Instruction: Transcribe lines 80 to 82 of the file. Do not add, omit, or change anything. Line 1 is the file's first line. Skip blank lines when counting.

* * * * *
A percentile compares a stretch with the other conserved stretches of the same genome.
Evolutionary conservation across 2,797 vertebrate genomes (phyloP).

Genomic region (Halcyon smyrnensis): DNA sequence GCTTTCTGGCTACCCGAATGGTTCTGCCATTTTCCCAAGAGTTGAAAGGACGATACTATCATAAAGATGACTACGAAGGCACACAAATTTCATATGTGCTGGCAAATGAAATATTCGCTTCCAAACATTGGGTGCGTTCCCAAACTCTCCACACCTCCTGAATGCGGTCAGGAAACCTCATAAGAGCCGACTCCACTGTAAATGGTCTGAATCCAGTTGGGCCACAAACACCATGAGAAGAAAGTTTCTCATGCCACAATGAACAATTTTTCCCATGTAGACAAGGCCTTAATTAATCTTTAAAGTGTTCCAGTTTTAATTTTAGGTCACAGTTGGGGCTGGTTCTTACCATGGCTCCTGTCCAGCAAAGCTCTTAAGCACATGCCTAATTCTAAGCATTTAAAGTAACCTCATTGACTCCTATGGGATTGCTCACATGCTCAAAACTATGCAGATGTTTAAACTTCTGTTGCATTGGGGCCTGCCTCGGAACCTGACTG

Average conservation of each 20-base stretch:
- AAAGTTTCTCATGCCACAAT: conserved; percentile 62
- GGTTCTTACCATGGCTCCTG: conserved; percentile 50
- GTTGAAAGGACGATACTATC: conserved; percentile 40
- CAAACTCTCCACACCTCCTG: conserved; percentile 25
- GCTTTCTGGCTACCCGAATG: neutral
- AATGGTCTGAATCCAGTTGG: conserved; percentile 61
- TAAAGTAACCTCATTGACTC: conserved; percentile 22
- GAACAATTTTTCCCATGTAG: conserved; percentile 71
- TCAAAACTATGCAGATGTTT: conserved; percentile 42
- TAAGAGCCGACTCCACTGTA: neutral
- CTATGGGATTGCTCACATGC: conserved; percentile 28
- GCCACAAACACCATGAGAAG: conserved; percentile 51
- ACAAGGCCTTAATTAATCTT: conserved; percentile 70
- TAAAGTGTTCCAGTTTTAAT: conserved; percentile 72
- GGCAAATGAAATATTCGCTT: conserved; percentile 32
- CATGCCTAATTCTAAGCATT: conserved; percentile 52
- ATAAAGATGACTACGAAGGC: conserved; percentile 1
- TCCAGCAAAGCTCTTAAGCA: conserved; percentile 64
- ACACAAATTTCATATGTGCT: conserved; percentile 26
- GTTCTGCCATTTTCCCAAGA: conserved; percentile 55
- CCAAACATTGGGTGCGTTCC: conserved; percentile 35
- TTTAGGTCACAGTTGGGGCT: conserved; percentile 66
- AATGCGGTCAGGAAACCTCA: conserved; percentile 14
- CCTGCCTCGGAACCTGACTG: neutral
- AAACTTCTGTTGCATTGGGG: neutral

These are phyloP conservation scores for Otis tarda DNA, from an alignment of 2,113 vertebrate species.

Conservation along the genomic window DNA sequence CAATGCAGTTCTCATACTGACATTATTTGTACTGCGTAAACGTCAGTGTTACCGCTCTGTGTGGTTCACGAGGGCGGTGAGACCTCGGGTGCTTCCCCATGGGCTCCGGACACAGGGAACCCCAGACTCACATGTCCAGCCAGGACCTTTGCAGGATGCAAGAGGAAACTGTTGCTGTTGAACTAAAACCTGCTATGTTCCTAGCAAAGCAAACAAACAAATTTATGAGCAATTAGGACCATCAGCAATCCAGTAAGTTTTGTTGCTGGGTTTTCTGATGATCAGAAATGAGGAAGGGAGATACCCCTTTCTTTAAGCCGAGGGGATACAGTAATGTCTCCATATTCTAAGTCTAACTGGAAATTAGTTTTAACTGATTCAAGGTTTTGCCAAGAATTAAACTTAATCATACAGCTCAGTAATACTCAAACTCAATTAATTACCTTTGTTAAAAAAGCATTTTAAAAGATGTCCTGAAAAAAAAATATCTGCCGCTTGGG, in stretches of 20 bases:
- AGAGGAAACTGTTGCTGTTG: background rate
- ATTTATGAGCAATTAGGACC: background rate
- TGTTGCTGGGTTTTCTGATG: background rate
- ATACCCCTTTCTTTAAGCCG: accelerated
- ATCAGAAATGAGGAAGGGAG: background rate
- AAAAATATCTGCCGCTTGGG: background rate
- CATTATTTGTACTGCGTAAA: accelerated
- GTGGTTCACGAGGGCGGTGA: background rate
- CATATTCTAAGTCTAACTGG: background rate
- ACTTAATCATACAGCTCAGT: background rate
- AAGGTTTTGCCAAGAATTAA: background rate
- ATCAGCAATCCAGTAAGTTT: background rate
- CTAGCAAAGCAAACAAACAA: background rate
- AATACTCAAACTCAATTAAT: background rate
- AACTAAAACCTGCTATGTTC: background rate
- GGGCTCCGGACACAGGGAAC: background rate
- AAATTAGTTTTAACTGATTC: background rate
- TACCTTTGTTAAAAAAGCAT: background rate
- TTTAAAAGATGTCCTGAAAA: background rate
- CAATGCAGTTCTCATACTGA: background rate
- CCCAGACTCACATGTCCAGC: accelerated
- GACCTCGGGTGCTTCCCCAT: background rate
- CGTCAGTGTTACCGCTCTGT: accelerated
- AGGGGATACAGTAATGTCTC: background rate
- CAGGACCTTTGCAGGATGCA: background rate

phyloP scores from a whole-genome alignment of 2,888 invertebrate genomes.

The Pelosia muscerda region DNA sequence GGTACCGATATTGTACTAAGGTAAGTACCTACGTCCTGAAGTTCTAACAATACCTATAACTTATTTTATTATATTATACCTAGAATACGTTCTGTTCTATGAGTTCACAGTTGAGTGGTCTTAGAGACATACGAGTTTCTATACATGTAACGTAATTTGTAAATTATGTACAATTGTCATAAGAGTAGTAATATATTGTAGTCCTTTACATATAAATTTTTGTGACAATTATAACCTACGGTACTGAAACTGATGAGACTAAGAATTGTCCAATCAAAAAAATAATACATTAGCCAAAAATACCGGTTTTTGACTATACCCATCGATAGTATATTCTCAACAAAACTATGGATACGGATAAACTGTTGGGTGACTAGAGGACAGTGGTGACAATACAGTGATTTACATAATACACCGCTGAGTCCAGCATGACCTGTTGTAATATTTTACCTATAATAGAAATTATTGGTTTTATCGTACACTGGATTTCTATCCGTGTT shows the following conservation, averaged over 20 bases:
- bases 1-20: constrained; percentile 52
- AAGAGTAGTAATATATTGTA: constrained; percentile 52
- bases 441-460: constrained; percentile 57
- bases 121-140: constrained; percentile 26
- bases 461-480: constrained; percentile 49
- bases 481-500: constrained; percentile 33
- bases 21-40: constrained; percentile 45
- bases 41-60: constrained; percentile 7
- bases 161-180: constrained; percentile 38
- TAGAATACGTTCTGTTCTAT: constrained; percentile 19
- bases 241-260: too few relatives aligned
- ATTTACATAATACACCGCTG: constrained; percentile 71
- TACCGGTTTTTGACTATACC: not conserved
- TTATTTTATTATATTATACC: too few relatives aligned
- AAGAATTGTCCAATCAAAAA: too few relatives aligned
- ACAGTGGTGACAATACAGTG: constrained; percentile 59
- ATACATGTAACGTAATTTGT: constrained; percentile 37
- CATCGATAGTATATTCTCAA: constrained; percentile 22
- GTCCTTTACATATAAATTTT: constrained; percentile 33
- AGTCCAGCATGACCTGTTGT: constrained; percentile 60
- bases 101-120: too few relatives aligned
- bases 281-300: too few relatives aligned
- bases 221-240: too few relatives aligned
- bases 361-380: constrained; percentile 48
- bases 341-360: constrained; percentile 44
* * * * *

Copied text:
- bases 281-300: too few relatives aligned
- bases 221-240: too few relatives aligned
- bases 361-380: constrained; percentile 48